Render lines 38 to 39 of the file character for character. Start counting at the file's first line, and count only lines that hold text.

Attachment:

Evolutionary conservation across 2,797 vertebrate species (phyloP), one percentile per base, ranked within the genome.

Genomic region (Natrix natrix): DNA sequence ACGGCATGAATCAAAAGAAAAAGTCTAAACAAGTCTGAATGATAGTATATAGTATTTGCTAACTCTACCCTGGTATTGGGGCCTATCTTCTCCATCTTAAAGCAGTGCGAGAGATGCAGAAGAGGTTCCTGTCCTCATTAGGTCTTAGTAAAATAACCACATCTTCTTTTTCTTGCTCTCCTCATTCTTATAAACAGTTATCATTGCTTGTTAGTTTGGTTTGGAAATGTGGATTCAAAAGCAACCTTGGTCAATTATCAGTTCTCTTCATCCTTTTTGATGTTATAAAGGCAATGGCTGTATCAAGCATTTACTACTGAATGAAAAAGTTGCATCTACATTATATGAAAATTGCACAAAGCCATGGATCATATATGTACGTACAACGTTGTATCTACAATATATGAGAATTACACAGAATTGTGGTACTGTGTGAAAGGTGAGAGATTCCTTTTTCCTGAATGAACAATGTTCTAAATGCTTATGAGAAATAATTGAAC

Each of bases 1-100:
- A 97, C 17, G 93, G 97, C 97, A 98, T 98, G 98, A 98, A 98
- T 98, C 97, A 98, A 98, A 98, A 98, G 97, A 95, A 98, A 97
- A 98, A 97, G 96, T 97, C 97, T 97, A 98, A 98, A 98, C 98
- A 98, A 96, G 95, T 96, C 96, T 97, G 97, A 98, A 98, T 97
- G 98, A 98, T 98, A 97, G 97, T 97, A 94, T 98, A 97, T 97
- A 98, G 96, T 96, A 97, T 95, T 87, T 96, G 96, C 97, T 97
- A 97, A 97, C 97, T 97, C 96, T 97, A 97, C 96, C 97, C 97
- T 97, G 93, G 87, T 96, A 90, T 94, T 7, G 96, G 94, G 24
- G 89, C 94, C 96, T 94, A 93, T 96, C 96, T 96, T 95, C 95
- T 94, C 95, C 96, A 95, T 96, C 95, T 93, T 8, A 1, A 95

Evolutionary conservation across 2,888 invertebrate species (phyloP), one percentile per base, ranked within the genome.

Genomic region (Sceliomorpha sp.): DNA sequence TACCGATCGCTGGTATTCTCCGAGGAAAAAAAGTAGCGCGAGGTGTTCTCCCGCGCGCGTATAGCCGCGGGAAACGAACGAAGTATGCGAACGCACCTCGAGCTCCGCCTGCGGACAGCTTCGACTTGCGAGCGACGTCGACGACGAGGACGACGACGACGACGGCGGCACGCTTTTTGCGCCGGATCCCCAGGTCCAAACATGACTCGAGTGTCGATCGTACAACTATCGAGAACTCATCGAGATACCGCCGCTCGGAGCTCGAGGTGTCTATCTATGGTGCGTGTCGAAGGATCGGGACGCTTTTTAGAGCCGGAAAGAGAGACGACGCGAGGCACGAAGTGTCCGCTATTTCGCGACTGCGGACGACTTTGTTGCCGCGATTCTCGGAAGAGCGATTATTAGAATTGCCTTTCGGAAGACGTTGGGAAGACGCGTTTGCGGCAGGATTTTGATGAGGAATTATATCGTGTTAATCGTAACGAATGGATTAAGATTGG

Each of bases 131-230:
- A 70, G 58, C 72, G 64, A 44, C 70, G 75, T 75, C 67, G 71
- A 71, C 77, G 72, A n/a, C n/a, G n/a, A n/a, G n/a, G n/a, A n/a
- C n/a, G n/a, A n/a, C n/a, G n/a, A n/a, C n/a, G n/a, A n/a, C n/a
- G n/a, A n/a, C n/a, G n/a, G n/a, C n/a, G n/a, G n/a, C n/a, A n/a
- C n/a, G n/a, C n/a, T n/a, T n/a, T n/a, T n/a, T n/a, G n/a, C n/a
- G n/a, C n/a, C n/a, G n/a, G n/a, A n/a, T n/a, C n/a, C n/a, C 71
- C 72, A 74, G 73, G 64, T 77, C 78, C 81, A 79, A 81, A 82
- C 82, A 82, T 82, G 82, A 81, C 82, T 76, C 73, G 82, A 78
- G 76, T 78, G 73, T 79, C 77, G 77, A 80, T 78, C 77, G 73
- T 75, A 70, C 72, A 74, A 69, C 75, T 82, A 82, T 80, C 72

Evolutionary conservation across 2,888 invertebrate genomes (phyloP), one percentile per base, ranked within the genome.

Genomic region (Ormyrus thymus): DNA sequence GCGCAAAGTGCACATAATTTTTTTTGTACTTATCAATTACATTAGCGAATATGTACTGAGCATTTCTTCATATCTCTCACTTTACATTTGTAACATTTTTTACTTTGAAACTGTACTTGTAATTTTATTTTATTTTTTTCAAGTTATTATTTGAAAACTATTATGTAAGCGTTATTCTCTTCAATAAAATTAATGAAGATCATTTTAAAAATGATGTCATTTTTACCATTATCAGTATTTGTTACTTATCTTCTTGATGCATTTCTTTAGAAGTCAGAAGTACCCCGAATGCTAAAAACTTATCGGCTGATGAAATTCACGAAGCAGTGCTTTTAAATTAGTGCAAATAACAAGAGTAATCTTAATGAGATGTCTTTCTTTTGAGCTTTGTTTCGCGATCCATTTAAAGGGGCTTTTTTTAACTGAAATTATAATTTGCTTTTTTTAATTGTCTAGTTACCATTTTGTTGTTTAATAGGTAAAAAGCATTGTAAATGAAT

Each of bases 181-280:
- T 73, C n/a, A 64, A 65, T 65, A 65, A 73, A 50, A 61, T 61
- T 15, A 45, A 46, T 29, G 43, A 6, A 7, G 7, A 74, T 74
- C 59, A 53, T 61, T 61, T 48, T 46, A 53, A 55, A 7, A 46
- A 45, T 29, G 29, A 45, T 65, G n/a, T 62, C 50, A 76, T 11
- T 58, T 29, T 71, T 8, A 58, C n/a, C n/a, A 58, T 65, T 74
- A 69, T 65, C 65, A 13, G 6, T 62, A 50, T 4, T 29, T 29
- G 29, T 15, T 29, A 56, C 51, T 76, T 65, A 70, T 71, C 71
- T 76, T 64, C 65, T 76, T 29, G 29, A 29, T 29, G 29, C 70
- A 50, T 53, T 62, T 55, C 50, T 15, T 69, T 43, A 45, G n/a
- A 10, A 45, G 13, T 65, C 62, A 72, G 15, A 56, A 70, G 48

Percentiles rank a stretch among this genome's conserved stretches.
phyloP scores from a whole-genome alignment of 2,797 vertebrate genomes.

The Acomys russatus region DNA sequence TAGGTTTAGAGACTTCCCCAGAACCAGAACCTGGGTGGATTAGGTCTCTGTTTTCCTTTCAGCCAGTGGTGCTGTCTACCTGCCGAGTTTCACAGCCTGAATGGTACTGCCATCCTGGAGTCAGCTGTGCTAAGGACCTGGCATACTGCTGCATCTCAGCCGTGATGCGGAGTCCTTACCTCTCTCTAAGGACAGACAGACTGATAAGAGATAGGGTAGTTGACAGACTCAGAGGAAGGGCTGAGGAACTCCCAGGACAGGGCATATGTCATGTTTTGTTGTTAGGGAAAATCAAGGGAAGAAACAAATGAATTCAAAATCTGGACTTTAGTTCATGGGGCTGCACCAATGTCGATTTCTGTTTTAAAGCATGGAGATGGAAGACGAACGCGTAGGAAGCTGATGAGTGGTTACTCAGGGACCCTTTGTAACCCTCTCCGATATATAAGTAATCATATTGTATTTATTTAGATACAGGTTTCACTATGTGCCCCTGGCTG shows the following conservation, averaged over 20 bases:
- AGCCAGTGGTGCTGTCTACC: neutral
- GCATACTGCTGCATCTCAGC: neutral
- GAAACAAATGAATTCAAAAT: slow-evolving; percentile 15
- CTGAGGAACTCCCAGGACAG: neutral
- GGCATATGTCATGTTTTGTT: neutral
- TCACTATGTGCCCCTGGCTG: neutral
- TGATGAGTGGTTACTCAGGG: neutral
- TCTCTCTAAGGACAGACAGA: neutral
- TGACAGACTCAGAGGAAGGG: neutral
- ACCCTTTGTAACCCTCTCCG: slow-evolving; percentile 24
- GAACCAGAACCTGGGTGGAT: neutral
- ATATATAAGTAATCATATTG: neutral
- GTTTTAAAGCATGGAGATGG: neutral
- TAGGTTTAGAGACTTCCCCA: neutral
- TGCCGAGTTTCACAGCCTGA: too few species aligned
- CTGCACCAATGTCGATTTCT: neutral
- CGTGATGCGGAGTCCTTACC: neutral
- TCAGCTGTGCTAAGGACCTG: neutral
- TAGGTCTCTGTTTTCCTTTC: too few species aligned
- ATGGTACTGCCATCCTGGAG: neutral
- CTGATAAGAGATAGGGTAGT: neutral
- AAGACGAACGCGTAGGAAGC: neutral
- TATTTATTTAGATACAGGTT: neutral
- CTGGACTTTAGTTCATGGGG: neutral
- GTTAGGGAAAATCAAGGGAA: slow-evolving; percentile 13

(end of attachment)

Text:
- A 50, T 53, T 62, T 55, C 50, T 15, T 69, T 43, A 45, G n/a
- A 10, A 45, G 13, T 65, C 62, A 72, G 15, A 56, A 70, G 48